How long does it take for health to become a habit?
For people who’re used to eating for flavor or comfort and not getting much physical activity, starting a healthier lifestyle can feel like a drag. Healthy eating and exercise can become habitual after a while, but how long does it take? When does health become a habit, and how can you help the process along?
When Habits Form
There’s an idea that it takes between two and three weeks to form or break a habit, if you perform it daily. If you don’t drink enough water, for example, this belief holds that staying hydrated will become a habit if you’re careful to do so for two to three weeks straight. Unfortunately, it’s not true.
In a study published by in the European Journal of Social Psychology by University College London researcher Philippa Lally, researchers studied the behavior of 96 participants for 12 weeks. Each participant was asked to pick up a new habit — like drinking a bottle of water with meals — and report how the habit felt, and how consistently they did it. At the end of the study, Lally and her team found that it took an average of over 2 months to establish a habit. This average comes from a range of 18 to about 250 days.
That means that the amount of time it takes to establish a habit varies widely between individuals — from two and a half weeks to about eight months.
Making Habits Stick
Since it can take a while for healthy behavior to become a habit, you can’t rely on it to become automatic for you right away. You have to be able to keep up the habit in the meantime, to give your brain a chance to make the behavior habitual. There are some tricks you can use to help your brain and body turn health into a habit:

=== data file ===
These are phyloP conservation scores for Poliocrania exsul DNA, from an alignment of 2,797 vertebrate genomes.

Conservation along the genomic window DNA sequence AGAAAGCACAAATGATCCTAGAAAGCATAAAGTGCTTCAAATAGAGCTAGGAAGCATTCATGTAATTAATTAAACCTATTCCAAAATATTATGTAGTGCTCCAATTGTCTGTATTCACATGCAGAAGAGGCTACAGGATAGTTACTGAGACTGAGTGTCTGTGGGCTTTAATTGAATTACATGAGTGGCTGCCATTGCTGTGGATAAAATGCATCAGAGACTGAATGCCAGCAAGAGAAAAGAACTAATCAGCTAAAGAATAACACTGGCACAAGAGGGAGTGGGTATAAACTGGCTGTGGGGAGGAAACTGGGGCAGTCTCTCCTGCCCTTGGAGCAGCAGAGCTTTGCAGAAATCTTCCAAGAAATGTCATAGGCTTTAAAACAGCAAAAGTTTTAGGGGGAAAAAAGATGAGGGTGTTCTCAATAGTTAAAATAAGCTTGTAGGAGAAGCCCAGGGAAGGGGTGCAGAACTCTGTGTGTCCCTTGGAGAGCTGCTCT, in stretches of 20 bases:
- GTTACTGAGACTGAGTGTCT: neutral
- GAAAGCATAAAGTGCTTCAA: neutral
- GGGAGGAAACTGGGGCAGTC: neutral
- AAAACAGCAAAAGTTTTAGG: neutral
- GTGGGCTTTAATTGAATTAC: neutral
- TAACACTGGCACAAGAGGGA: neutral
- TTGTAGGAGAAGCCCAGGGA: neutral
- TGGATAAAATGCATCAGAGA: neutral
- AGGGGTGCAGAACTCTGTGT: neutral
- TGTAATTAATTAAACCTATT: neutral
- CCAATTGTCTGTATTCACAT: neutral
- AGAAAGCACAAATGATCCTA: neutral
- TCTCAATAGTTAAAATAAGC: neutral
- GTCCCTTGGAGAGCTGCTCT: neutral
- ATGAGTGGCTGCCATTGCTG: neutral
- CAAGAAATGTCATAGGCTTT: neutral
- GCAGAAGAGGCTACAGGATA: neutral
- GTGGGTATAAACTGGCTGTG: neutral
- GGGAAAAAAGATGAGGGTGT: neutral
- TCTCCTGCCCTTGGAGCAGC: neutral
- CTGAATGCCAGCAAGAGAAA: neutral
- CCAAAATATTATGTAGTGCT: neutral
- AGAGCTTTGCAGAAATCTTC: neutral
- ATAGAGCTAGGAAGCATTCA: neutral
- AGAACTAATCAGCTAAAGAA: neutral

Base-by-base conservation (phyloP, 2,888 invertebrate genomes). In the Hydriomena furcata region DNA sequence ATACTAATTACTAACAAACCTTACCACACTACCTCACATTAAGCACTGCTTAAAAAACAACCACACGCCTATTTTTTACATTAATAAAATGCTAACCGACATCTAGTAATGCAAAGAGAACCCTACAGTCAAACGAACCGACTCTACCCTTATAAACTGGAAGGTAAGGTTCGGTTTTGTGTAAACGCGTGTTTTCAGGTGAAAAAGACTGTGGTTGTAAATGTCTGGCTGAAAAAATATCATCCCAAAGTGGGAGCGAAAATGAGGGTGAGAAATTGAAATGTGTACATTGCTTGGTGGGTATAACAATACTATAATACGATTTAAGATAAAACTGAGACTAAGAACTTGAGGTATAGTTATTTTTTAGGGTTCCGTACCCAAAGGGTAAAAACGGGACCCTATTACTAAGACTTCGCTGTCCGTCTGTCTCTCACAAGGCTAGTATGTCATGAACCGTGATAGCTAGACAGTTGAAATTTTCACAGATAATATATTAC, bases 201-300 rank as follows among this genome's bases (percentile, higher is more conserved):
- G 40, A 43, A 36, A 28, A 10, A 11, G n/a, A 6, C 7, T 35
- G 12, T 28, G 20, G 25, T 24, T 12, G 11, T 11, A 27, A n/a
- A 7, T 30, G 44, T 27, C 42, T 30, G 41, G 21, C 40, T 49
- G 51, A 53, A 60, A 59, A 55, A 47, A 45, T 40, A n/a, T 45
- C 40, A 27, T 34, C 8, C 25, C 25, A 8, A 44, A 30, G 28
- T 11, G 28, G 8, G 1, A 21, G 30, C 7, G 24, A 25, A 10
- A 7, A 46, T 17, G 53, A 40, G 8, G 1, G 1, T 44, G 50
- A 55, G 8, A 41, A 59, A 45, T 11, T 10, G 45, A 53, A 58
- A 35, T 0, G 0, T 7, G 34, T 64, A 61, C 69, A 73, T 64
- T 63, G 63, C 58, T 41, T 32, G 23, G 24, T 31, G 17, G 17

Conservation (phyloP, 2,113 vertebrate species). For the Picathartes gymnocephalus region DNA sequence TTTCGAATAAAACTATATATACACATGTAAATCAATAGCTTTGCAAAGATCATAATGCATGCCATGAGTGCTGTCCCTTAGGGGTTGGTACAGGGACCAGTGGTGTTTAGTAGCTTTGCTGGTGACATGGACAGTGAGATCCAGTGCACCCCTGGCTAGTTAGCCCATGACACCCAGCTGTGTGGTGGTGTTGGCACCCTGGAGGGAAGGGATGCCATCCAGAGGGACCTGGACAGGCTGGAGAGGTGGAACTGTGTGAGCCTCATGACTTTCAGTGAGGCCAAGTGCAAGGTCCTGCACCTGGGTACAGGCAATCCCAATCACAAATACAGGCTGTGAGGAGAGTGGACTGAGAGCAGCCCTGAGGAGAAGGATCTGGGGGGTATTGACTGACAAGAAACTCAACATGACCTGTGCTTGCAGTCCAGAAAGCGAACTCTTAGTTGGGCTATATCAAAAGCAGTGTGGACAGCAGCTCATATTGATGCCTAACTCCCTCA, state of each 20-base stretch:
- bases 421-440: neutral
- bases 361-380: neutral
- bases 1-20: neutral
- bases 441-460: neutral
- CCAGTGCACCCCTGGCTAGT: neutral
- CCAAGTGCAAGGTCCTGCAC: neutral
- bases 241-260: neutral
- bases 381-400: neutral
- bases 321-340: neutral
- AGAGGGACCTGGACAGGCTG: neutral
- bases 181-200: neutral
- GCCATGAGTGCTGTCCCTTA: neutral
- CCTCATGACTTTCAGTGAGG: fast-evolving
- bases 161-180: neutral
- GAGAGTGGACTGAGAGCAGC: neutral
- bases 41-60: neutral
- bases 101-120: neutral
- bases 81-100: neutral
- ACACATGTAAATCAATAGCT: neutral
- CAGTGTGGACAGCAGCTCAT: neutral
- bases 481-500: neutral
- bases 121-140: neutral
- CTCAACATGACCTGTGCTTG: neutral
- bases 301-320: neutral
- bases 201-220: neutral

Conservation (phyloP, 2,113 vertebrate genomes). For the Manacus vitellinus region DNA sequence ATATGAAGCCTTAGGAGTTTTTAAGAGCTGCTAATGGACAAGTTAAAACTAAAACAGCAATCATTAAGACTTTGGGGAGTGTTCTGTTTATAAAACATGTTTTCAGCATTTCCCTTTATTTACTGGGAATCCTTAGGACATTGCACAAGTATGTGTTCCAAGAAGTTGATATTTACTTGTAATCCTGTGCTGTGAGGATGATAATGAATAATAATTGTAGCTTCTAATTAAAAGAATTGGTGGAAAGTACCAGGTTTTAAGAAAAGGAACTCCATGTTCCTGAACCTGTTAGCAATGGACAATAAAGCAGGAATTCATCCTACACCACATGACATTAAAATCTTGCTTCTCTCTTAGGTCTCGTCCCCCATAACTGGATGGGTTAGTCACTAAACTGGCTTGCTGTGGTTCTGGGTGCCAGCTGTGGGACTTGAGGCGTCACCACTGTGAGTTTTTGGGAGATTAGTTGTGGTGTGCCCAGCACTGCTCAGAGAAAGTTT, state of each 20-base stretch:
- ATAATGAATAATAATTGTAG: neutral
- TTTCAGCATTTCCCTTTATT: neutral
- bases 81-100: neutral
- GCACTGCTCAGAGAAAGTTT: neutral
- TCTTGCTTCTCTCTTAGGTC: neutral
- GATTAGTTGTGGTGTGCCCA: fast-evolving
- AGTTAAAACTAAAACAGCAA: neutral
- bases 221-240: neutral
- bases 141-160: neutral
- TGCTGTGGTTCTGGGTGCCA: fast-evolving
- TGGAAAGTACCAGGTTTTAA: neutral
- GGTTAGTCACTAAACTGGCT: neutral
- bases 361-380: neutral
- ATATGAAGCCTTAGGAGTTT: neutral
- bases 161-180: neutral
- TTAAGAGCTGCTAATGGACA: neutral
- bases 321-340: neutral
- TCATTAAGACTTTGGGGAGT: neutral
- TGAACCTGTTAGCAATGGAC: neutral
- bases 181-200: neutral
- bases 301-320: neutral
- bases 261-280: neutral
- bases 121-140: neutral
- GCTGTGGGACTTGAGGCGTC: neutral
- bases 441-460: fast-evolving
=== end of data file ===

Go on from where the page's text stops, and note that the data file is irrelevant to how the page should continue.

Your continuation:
Choose One New Habit at a Time
You might be tempted to revamp your entire lifestyle at once, but this can be counterproductive. Pick one new habit, and dedicate your willpower to that. It’ll make it easier to stay motivated and remember to do it regularly.
Tie Your New Habit to Old Behavior
Do you ever use your phone or alarm clock to set reminders for yourself? Maybe you need to take medication or perform another task that’s easily forgotten about. Tying a new habit to an old behavior is a bit like setting a reminder in your brain. It can go something like this: “After I eat, I will wash the dishes immediately,” or, “After I get ready for bed, I’ll journal,” or even, “After I drop the kids off at school, I’ll go for a run.” This way, the existing behaviors serve as a marker for the new ones.
If you’re currently a bit of a couch potato, trying to make a daily 3 mile run a habit probably won’t stick. You want your initial goal to be small — focus on going for a run at all, and make the act of running a habit. Don’t worry about distance or time yet.
This goes for other goals, as well. If you want to stay hydrated, focus first on having an extra glass of water a day. If you’re starting from zero, don’t set yourself up for disappointment by setting a high bar.
Stick to It.
Consistency is the key here. You can’t make a behavior automatic if you don’t do it. Commit to following through with this habit for a minimum of two months. Some habits, like drinking water, are best done every day. Others, like hitting the gym, maybe more suitable for two to three times a week. Either way, whatever healthy habit you pick, stay with it.
Have a Contingency Plan.
Life is going to get in the way. You might have to work late and miss your after-work gym session. It might rain, keeping you from running. Have a plan in place for when things go awry, so you aren’t tempted to use them as an excuse to let your habit fall by the wayside.
For example, if you miss a gym session, do weight workouts at home. If it rains, try doing an aerobic session following a video in your living room. Do what you can to keep these habits up, even if they have to be slightly different for a day or so.
Consciously working to make healthy behaviors habitual is one of the best things you can do for your body and your mind. If you intentionally set out to create a habit, choose that habit with care, start small, and stick to it, you’ll find that your brain takes over after a period of time. Before you know it, following through with this healthy behavior will be automatic.